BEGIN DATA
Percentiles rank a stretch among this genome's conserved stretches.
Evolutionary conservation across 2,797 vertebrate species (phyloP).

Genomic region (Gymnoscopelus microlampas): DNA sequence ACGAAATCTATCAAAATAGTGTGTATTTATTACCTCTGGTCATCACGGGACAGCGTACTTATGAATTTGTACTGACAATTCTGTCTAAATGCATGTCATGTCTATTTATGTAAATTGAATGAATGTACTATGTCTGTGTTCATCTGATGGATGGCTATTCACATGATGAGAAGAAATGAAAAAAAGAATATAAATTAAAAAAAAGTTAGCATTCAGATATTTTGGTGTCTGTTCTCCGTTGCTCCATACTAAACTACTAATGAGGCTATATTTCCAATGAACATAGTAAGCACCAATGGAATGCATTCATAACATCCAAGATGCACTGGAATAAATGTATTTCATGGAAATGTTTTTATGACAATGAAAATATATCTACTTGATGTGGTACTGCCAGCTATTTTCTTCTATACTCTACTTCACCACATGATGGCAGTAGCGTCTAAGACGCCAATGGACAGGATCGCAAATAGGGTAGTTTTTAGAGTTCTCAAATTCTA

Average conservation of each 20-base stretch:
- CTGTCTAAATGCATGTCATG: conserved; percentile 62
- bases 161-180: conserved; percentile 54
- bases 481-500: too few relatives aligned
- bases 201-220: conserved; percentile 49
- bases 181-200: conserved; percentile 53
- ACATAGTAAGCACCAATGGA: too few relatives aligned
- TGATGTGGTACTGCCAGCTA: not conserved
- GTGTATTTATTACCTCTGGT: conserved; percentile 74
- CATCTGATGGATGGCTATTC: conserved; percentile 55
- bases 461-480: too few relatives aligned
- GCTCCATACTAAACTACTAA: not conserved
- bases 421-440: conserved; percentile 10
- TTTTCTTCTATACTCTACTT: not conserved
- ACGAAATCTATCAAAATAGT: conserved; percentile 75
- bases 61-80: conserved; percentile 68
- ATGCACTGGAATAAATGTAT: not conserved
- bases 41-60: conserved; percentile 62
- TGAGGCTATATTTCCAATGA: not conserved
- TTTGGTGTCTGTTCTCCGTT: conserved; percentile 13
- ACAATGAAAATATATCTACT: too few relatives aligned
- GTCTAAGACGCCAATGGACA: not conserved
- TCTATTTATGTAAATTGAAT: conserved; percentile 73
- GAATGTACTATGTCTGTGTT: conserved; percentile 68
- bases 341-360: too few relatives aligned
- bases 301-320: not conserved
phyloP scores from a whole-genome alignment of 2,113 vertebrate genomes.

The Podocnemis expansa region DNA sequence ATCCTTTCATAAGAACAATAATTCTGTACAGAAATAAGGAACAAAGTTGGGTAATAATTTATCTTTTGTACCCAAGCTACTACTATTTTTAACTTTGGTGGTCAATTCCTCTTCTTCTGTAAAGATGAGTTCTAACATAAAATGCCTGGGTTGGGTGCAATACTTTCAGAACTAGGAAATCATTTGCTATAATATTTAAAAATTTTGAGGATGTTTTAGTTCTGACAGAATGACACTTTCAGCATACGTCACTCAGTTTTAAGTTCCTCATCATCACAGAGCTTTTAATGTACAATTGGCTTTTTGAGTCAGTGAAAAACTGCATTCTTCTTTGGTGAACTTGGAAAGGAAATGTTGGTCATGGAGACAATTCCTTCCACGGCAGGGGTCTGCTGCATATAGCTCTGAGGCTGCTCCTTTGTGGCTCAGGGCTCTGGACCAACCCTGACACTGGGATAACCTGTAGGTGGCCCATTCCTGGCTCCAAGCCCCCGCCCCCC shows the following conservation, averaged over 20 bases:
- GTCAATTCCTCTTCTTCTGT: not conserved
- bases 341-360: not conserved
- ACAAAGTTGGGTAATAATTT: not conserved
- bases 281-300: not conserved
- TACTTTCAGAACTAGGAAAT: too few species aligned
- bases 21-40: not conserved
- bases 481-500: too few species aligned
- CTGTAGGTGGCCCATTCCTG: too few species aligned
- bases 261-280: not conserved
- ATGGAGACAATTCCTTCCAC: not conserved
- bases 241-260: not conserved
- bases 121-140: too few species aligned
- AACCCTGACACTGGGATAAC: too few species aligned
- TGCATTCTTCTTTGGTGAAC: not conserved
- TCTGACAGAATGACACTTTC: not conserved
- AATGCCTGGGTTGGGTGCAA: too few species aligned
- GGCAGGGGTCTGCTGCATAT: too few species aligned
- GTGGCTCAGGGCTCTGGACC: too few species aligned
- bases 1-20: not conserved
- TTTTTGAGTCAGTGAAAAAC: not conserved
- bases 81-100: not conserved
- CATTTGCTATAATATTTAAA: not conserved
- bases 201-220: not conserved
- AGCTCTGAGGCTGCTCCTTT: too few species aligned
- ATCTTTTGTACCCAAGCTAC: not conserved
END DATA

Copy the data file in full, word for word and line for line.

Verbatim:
Percentiles rank a stretch among this genome's conserved stretches.
Evolutionary conservation across 2,797 vertebrate species (phyloP).

Genomic region (Gymnoscopelus microlampas): DNA sequence ACGAAATCTATCAAAATAGTGTGTATTTATTACCTCTGGTCATCACGGGACAGCGTACTTATGAATTTGTACTGACAATTCTGTCTAAATGCATGTCATGTCTATTTATGTAAATTGAATGAATGTACTATGTCTGTGTTCATCTGATGGATGGCTATTCACATGATGAGAAGAAATGAAAAAAAGAATATAAATTAAAAAAAAGTTAGCATTCAGATATTTTGGTGTCTGTTCTCCGTTGCTCCATACTAAACTACTAATGAGGCTATATTTCCAATGAACATAGTAAGCACCAATGGAATGCATTCATAACATCCAAGATGCACTGGAATAAATGTATTTCATGGAAATGTTTTTATGACAATGAAAATATATCTACTTGATGTGGTACTGCCAGCTATTTTCTTCTATACTCTACTTCACCACATGATGGCAGTAGCGTCTAAGACGCCAATGGACAGGATCGCAAATAGGGTAGTTTTTAGAGTTCTCAAATTCTA

Average conservation of each 20-base stretch:
- CTGTCTAAATGCATGTCATG: conserved; percentile 62
- bases 161-180: conserved; percentile 54
- bases 481-500: too few relatives aligned
- bases 201-220: conserved; percentile 49
- bases 181-200: conserved; percentile 53
- ACATAGTAAGCACCAATGGA: too few relatives aligned
- TGATGTGGTACTGCCAGCTA: not conserved
- GTGTATTTATTACCTCTGGT: conserved; percentile 74
- CATCTGATGGATGGCTATTC: conserved; percentile 55
- bases 461-480: too few relatives aligned
- GCTCCATACTAAACTACTAA: not conserved
- bases 421-440: conserved; percentile 10
- TTTTCTTCTATACTCTACTT: not conserved
- ACGAAATCTATCAAAATAGT: conserved; percentile 75
- bases 61-80: conserved; percentile 68
- ATGCACTGGAATAAATGTAT: not conserved
- bases 41-60: conserved; percentile 62
- TGAGGCTATATTTCCAATGA: not conserved
- TTTGGTGTCTGTTCTCCGTT: conserved; percentile 13
- ACAATGAAAATATATCTACT: too few relatives aligned
- GTCTAAGACGCCAATGGACA: not conserved
- TCTATTTATGTAAATTGAAT: conserved; percentile 73
- GAATGTACTATGTCTGTGTT: conserved; percentile 68
- bases 341-360: too few relatives aligned
- bases 301-320: not conserved
phyloP scores from a whole-genome alignment of 2,113 vertebrate genomes.

The Podocnemis expansa region DNA sequence ATCCTTTCATAAGAACAATAATTCTGTACAGAAATAAGGAACAAAGTTGGGTAATAATTTATCTTTTGTACCCAAGCTACTACTATTTTTAACTTTGGTGGTCAATTCCTCTTCTTCTGTAAAGATGAGTTCTAACATAAAATGCCTGGGTTGGGTGCAATACTTTCAGAACTAGGAAATCATTTGCTATAATATTTAAAAATTTTGAGGATGTTTTAGTTCTGACAGAATGACACTTTCAGCATACGTCACTCAGTTTTAAGTTCCTCATCATCACAGAGCTTTTAATGTACAATTGGCTTTTTGAGTCAGTGAAAAACTGCATTCTTCTTTGGTGAACTTGGAAAGGAAATGTTGGTCATGGAGACAATTCCTTCCACGGCAGGGGTCTGCTGCATATAGCTCTGAGGCTGCTCCTTTGTGGCTCAGGGCTCTGGACCAACCCTGACACTGGGATAACCTGTAGGTGGCCCATTCCTGGCTCCAAGCCCCCGCCCCCC shows the following conservation, averaged over 20 bases:
- GTCAATTCCTCTTCTTCTGT: not conserved
- bases 341-360: not conserved
- ACAAAGTTGGGTAATAATTT: not conserved
- bases 281-300: not conserved
- TACTTTCAGAACTAGGAAAT: too few species aligned
- bases 21-40: not conserved
- bases 481-500: too few species aligned
- CTGTAGGTGGCCCATTCCTG: too few species aligned
- bases 261-280: not conserved
- ATGGAGACAATTCCTTCCAC: not conserved
- bases 241-260: not conserved
- bases 121-140: too few species aligned
- AACCCTGACACTGGGATAAC: too few species aligned
- TGCATTCTTCTTTGGTGAAC: not conserved
- TCTGACAGAATGACACTTTC: not conserved
- AATGCCTGGGTTGGGTGCAA: too few species aligned
- GGCAGGGGTCTGCTGCATAT: too few species aligned
- GTGGCTCAGGGCTCTGGACC: too few species aligned
- bases 1-20: not conserved
- TTTTTGAGTCAGTGAAAAAC: not conserved
- bases 81-100: not conserved
- CATTTGCTATAATATTTAAA: not conserved
- bases 201-220: not conserved
- AGCTCTGAGGCTGCTCCTTT: too few species aligned
- ATCTTTTGTACCCAAGCTAC: not conserved